Returning to area SEND inspection at the right time

Ofsted and CQC began inspecting area SEND arrangements in May 2016, and we have inspected 117 local areas to date. We plan to return to full area SEND inspections to complete the current cycle as soon as it is right to do so.

The inspections so far have been valuable, as our recent evaluation of the programme has shown.

Positive aspects of area SEND inspections from our evaluation

Area leaders and frontline professionals told us that the inspections have raised the profile of SEND in their local areas. They said that SEND was given a higher priority following inspection, which had helped with strategic decision-making and planning. They considered themselves to be more accountable for SEND provision across health, education, care and social care services than they had felt previously.

Frontline professionals said that the quality and coordination of EHC plans had improved because of the increased focus on SEND. Area professionals described having clearer direction from leaders and an improved structure for enabling change.

Area leaders and frontline staff also thought that receiving a joint inspection from both Ofsted and CQC reinforced their collective responsibilities. We heard that inspections have had a pronounced impact, especially in areas in which the partnership between education, health and social care had previously not been strong.

Inspection has also been a catalyst for access to some support and funding from external agencies, including the Department for Education and NHS England.

Limitations of current area SEND inspections from our evaluation

Our evaluation also showed some limitations of the current area SEND approach.

The one-off nature of the inspection cycle can encourage providers and areas to go for a short-term approach to improvement that fails to address the underlying issues in enough depth.

We have focused too much on the implementation of the government’s 2014 SEND reforms and too little on the quality and impact of provision on children and young people’s lives.

Area leaders and inspectors commented on the lack of focus on children’s social care during area SEND inspections. Area leaders pointed out that this meant that one of the main partners in an area was neither able to articulate their contribution nor be held to account.

Developing a new ongoing area SEND inspection programme and framework

I am pleased to say that the Parliamentary Under-Secretary of State for Children and Families has commissioned Ofsted and CQC to develop a new area SEND inspection framework, to launch after the existing cycle has been completed. In doing so, we will work with the Department for Education and Department of Health and Social Care, alongside the many other partners involved, to develop the future framework.

We have agreed that the new framework will improve the current arrangements by:

  • introducing a continuous cycle of inspections
  • focusing inspection more sharply on the experience of children and young people with SEND and their families
  • featuring more prominently in inspection the quality, integration and commissioning of education, health and care services for children and young people with SEND.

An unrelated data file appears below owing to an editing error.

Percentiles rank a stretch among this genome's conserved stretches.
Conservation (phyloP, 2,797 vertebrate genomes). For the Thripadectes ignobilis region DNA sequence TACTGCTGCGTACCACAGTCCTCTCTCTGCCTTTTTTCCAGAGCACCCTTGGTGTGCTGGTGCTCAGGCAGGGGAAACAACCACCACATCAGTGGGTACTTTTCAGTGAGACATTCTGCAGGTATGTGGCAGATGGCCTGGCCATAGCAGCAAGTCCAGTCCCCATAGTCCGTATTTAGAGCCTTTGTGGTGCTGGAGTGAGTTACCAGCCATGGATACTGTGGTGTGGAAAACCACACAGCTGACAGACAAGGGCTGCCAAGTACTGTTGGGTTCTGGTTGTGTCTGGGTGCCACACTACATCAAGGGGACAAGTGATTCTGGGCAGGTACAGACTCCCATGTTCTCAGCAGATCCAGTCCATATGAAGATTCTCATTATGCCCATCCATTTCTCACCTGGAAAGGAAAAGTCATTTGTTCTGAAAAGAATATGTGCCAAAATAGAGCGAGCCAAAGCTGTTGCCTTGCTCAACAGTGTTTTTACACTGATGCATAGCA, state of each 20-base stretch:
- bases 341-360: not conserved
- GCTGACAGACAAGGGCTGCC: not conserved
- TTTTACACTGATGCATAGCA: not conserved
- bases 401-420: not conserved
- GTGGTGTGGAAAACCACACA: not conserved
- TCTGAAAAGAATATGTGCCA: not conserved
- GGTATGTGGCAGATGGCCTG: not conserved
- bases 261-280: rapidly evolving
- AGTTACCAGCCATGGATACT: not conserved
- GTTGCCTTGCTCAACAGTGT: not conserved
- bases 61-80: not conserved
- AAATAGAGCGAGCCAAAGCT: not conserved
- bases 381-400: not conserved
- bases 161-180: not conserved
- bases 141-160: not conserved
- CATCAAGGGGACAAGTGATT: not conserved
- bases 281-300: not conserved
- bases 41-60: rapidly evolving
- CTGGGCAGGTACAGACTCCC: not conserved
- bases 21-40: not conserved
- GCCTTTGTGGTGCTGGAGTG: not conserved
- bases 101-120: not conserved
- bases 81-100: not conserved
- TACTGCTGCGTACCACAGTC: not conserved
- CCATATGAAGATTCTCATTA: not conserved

What we will focus on

We are using our knowledge of what has and has not worked well to help us to think about how we will inspect area SEND arrangements. We are thinking of looking at:

  • whether all leaders in an area have an ambitious, realistic and shared vision for children and young people with SEND
  • how well leaders and practitioners, children, young people and families work together to co-produce decisions about planning and commissioning or delivering services and support
  • the quality of universal and targeted education, health, care and social care services, including preventative services and the effectiveness of the graduated approach
  • whether education, health and social care leaders in an area collaborate effectively to commission and plan high-quality, child-centred services that provide ‘the right help at the right time’
  • how well children and young people with SEND are prepared for their adult lives

We are also looking carefully at the things we have learned from our different inspection remits, as well as the joint area SEND inspections. We are considering:

  • what children and young people with SEND and their families have told us about what is working and what could be better for them
  • what other stakeholders, including those we inspect and regulate, have told us about how the SEND system is working
  • the things we have learned from our inspection and regulation work in social care, early years, schools, and further education and skills, as well our work with CQC and other inspectorates in area SEND inspections and joint targeted area inspections (JTAIs), and how we can better align our approaches and connect everything we know about an area

Putting children and families at the heart of our plans

We want all our visits and inspection activities to improve the lives of children and young people with SEND, so that they are well prepared for education, employment, independent living and participation in society and well prepared to have as healthy a life as possible.

We will take time to listen to all our stakeholders to ensure that we understand children, young people and families’ experiences and that we focus on the things that will make the biggest difference to them.

Published 9 July 2020